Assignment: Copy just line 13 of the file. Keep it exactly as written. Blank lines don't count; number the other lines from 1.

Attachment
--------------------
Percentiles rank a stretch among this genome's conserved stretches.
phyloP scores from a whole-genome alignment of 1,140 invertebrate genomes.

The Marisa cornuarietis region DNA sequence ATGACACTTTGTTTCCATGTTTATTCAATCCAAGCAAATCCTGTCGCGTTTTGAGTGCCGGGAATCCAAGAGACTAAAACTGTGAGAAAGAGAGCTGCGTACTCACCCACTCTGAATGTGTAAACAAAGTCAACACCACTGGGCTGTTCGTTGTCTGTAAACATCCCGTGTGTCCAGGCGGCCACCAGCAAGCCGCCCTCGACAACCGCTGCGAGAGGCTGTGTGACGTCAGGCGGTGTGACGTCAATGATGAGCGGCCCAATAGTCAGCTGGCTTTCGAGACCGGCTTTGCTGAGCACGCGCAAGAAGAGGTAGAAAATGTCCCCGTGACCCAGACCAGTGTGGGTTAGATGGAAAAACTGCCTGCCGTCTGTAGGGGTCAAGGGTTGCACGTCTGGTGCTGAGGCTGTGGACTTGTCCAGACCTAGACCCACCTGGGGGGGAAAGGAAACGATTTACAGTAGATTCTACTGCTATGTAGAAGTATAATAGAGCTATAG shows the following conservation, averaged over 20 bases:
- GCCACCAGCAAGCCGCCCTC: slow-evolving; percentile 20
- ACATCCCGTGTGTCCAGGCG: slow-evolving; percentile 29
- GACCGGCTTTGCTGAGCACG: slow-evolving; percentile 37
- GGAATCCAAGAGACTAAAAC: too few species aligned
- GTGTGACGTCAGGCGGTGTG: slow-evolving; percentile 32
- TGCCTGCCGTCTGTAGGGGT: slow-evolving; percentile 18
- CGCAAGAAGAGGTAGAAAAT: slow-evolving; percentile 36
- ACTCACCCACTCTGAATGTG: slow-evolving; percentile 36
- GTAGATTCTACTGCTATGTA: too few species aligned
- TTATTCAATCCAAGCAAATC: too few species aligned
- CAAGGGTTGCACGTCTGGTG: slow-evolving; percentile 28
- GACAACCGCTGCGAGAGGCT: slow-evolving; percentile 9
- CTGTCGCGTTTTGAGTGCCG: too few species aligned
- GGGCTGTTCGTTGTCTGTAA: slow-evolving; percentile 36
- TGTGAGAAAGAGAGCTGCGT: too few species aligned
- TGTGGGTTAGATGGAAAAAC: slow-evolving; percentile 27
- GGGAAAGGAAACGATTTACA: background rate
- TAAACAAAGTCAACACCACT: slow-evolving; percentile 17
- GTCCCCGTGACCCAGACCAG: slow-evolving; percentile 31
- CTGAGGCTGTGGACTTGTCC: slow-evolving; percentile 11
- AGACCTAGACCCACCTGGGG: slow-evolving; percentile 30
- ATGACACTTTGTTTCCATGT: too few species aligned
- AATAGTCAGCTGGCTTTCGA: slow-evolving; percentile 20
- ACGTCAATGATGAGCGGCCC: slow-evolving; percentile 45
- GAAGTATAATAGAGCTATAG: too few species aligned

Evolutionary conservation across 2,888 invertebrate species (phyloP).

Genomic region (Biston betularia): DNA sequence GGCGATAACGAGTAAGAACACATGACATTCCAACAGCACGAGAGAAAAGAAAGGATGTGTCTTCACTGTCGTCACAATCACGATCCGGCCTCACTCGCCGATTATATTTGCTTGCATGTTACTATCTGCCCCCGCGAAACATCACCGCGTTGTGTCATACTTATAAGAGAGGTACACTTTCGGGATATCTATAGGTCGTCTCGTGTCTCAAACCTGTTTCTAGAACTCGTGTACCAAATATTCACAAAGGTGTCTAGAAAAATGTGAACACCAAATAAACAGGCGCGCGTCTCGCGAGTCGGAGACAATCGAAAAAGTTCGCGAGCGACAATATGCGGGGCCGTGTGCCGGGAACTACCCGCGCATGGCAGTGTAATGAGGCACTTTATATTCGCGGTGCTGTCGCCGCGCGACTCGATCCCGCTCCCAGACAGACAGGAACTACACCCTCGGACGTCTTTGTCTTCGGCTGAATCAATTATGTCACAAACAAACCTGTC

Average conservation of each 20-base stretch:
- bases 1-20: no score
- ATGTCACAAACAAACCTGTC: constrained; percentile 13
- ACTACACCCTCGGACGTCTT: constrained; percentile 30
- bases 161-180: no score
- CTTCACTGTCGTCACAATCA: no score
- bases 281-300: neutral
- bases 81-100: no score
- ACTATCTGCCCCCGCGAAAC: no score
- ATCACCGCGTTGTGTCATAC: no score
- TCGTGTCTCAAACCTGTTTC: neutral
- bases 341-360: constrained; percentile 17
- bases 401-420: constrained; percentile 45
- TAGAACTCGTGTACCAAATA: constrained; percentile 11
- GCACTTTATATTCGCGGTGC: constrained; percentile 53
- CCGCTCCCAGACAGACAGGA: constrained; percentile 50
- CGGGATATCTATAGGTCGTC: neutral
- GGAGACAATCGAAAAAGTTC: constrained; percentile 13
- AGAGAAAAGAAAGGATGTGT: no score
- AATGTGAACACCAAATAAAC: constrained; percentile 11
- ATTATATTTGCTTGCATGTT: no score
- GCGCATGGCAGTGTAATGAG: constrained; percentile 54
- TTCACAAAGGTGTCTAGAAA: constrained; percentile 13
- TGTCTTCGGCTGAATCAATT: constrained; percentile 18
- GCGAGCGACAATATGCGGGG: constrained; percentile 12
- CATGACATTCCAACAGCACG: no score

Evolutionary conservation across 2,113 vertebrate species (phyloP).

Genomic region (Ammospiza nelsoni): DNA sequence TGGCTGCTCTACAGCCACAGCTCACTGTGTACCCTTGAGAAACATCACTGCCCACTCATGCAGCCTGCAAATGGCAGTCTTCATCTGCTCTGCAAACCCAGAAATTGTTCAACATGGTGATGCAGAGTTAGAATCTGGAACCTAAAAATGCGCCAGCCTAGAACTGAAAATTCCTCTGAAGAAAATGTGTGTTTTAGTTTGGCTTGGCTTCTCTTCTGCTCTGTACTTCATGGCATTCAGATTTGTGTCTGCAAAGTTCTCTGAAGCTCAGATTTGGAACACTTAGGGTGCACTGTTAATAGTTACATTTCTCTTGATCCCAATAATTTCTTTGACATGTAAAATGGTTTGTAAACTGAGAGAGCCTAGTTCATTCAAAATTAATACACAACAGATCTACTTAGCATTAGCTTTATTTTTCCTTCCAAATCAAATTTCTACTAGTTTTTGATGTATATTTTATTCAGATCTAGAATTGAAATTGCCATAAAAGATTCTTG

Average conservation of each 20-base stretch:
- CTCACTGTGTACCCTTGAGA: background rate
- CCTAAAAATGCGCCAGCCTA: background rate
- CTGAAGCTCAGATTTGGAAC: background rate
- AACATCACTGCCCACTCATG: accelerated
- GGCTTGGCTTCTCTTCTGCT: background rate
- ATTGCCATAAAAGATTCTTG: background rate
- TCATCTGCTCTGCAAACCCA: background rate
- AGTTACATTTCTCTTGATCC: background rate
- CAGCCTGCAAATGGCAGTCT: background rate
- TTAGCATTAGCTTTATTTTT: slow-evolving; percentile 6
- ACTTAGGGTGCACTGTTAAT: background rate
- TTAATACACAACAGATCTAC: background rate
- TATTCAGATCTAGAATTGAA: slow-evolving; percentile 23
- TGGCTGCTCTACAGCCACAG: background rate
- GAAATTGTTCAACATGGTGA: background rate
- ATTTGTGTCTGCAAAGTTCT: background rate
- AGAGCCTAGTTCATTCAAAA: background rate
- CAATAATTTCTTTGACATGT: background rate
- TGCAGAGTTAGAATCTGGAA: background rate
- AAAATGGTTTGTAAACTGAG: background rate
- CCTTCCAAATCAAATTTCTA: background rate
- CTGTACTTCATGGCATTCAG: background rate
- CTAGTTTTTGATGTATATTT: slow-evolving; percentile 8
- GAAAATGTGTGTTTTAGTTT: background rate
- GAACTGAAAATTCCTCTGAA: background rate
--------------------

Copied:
- TTATTCAATCCAAGCAAATC: too few species aligned